While there are numerous popular stories and series of epic proportions, none quite captures the imagination as Star Wars. The franchise is deeply embedded in the lives and culture of multi-generations around the globe. Even if you’re not a huge fan or have never seen the films in their entirety, Star Wars still manages to make a connection through rich and symbolic characters like Darth Vadar, Yoda, C3P0 and R2D2 (among others).
They are as familiar as Mickey Mouse and Bugs Bunny, and immediately recognized for who they are: personifications of evil (and redemption); whit and wisdom; and comedic duos. And the characters and story continue to get better with age. Even my wife, who is not a Star Wars geek or science-fiction fan, can find the humor in the endlessly fun Star Wars parodies, mash-ups and humorous homages:
And there is that sense of super-cool-awesome-wonder that speaks to our inner creativity, reflected in the things we build around us:
Star Wars’ success is due largely to its ability to draw heavily from myth, of beloved stories about morality, spirituality and good v. evil, light v. dark–tales that have been passed down and retold through the centuries (The Bible, Greek tragedies, the way of the Samurai, King Arthur & the Knights of the Round Table, Shakespeare, westerns, crime noir, mystery, adventure, etc.) as American mythologist Joseph Campbell explains to Bill Moyers in the exquisite 1988 PBS series “The Power of Myth.”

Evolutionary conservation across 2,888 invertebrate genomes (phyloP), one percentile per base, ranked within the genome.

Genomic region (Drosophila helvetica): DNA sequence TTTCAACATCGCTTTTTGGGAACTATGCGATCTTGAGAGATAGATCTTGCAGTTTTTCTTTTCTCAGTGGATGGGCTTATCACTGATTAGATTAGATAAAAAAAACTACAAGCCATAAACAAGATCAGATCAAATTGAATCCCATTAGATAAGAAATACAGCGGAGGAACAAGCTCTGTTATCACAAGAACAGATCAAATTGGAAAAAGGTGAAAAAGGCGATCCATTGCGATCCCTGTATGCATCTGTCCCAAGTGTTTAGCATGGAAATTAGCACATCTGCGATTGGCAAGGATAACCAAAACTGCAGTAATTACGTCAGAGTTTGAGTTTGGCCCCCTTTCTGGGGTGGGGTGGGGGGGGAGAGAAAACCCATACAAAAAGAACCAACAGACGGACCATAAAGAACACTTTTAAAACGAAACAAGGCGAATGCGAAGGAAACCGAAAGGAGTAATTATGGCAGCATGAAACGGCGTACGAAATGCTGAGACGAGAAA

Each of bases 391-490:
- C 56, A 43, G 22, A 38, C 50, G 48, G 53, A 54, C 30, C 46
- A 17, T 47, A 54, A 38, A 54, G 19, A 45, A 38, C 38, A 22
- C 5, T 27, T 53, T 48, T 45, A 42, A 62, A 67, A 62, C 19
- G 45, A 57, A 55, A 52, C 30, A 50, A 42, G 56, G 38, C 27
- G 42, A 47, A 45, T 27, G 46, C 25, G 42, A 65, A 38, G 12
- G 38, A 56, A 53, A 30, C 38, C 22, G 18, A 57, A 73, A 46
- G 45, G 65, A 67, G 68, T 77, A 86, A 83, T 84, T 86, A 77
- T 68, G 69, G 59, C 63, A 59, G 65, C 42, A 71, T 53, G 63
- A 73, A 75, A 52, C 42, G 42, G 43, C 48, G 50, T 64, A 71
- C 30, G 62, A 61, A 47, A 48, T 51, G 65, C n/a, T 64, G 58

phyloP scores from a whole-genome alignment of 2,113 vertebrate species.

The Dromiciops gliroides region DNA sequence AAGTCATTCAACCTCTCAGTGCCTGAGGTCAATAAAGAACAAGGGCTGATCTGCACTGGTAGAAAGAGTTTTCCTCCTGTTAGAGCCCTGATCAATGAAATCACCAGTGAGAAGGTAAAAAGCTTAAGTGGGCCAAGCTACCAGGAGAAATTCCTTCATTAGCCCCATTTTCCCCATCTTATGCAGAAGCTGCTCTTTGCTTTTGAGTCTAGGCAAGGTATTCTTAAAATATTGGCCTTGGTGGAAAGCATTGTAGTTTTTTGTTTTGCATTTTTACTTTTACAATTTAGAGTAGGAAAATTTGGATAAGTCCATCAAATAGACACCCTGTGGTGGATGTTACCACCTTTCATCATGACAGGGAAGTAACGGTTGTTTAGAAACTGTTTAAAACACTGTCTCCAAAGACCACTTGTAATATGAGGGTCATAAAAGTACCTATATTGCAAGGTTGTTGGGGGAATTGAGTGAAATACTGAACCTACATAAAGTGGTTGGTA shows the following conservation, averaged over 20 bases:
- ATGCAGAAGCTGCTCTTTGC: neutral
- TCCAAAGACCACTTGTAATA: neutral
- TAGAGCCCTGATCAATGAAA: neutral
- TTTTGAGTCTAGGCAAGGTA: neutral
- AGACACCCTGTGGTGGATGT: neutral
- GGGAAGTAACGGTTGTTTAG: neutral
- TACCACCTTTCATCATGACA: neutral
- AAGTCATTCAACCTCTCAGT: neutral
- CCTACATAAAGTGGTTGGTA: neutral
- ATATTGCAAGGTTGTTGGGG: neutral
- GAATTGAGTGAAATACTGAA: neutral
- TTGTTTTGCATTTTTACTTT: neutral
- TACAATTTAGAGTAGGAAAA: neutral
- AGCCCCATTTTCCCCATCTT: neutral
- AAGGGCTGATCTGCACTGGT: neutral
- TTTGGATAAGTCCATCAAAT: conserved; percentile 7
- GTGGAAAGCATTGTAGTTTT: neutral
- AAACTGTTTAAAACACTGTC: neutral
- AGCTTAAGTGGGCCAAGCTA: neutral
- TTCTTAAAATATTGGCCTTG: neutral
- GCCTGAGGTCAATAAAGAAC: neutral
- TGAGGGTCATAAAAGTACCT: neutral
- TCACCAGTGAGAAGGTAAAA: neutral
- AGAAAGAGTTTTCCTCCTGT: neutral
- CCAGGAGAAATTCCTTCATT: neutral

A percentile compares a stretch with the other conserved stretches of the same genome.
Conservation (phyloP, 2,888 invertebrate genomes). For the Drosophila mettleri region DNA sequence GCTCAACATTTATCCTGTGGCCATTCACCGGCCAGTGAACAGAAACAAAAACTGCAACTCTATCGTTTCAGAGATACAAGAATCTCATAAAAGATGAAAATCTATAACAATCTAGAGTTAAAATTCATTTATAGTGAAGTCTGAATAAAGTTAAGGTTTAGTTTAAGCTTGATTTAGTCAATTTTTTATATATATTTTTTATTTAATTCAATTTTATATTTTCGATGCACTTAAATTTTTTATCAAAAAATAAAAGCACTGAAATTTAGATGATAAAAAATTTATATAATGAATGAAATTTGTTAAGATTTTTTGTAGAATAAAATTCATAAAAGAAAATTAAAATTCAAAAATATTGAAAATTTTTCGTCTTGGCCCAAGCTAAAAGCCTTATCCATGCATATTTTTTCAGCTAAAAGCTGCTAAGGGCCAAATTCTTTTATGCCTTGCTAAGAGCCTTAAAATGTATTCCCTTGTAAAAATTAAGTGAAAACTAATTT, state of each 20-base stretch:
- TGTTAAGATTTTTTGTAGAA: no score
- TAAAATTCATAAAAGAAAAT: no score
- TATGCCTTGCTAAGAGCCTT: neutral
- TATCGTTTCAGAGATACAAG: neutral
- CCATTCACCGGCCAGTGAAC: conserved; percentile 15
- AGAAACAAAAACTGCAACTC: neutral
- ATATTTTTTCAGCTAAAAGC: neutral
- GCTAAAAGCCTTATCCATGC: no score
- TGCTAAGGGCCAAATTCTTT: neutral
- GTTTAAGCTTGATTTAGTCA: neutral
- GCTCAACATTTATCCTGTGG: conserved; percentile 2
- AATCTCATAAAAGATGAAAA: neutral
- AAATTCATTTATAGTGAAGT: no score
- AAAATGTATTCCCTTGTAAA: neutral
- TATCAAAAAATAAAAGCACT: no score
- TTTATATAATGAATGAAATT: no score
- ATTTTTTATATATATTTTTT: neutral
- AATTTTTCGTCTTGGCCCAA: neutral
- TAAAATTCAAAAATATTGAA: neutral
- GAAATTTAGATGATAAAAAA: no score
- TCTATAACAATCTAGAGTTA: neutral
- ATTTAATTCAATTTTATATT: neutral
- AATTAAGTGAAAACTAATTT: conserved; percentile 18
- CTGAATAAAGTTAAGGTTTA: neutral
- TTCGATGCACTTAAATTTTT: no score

And it has had a major impact on the many popular stories and films that have come in its wake. Without Star Wars there wouldn’t be J.J. Abrams’s LOST and Fringe; Russell T. Davies & Steven Moffat’s reboot of Doctor Who; Peter Jackson’s cinematic re-imagining of The Lord of the Rings; or Spielberg’s ET and Indiana Jones; the Wachowski’s The Matrix; the re-launch of Battlestar Galactica (BSG); Marvel and DC’s movie versions of Spider-Man, Iron-Man, The Avengers, Batman and Superman; Josh Whedon’s Buffy and Firefly; Pixar’s Toy Story, The Incredibles, Wall-E, and Up; JK Rowling’s Harry Potter; and Suzanne Collins’ Hunger Games (and everything in between).
At its core Star Wars is a universal (and quite honestly a profound spiritual truth) about humanity and the meaning of life–of a journey of faith and transformation that forces us to look beyond ourselves and to the hope of something good for all in the here and now…and beyond.
Beneath all the stuff, the whimsy and the hip geek factor, is a desire to use our gifts, “our force” for good, to champion wrongs, to mock evil and to help redeem the things that have been lost to the side of the dark.
That is why Star Wars Day on May 4th is important even as we also remember the historical events that took place on this date.
May the Fourth be with you. And may goodness, imagination, love, peace and justice (albeit through non-violent, sacrificial means) come to the galaxy…